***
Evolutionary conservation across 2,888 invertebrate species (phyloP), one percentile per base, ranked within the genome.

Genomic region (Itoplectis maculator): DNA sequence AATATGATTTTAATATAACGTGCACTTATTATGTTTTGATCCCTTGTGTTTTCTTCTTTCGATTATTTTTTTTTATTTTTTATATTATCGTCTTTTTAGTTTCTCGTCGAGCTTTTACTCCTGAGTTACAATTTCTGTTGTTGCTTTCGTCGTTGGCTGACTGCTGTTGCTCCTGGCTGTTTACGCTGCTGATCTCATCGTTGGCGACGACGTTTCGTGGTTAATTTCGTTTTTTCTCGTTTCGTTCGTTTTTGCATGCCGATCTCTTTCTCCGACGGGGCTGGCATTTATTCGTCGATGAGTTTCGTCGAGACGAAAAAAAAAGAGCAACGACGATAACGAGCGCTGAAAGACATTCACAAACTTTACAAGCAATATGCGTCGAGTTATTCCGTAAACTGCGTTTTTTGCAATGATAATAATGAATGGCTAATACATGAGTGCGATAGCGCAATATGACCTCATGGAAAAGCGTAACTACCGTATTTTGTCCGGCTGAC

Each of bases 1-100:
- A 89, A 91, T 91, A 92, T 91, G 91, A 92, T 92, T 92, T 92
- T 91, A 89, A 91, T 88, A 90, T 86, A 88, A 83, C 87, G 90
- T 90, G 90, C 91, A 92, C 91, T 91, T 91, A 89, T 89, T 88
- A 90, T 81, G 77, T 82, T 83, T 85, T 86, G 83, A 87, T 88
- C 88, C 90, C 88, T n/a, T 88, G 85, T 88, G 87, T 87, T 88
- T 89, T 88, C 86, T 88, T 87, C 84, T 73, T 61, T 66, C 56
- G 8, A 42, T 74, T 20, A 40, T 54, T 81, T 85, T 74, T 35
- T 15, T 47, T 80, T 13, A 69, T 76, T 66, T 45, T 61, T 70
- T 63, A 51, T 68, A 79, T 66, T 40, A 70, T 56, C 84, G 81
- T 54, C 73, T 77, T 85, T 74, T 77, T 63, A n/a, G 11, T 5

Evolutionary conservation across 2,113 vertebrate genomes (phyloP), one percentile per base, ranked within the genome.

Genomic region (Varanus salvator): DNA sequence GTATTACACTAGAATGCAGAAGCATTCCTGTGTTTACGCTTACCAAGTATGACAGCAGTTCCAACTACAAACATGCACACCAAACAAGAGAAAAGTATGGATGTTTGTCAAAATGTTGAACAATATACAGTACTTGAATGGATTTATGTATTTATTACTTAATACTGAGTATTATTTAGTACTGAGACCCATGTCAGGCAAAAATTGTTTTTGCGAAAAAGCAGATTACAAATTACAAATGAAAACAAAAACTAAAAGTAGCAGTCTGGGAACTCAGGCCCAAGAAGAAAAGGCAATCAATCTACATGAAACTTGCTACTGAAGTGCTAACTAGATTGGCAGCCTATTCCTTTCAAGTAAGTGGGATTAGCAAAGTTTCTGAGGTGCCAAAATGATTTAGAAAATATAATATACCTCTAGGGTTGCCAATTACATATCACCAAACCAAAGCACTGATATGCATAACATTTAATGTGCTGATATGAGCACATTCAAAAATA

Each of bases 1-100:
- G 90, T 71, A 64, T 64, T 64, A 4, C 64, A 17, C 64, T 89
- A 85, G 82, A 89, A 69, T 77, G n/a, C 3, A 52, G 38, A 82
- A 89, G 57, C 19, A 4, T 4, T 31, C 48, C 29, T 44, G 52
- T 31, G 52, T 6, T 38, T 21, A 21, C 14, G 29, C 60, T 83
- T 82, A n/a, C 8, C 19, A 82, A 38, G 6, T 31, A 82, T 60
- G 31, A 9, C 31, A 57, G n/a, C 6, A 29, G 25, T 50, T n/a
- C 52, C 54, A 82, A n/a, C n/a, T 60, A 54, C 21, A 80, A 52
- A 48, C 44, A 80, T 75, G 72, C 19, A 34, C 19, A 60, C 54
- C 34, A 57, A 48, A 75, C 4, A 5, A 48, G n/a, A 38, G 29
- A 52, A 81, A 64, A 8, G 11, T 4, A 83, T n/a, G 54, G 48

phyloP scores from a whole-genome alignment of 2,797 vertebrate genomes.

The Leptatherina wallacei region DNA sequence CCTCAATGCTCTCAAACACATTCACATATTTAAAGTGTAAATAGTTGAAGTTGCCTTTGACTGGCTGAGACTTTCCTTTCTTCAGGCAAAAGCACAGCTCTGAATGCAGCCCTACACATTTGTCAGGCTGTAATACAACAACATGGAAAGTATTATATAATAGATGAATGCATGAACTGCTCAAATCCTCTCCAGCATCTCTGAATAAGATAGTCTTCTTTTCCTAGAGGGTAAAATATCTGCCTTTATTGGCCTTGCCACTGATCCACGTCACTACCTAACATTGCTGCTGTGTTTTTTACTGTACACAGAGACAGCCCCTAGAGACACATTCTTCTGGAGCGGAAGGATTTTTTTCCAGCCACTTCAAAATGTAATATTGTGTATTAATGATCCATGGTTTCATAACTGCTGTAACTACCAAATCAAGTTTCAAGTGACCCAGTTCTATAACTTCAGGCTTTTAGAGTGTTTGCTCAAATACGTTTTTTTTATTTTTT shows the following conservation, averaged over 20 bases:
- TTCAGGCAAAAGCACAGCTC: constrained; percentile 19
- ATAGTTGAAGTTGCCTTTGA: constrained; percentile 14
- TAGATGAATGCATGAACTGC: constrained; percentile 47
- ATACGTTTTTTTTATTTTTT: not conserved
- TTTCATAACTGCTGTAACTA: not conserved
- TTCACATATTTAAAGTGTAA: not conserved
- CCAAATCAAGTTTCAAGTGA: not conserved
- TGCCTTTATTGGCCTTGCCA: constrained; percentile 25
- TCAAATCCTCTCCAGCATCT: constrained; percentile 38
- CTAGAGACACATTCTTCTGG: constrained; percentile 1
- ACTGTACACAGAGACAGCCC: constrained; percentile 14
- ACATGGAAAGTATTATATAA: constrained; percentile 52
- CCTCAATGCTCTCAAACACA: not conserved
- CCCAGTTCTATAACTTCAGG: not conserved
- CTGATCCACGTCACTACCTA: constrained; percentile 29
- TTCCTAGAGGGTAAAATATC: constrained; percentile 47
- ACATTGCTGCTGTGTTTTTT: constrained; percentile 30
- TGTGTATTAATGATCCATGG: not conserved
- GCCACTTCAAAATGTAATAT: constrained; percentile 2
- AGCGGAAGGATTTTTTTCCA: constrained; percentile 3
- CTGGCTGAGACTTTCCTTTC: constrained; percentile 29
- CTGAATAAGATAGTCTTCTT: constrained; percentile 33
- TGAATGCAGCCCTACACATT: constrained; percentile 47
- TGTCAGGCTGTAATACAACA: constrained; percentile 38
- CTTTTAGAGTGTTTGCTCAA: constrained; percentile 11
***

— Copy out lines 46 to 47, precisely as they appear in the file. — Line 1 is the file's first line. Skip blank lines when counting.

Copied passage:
- TGTGTATTAATGATCCATGG: not conserved
- GCCACTTCAAAATGTAATAT: constrained; percentile 2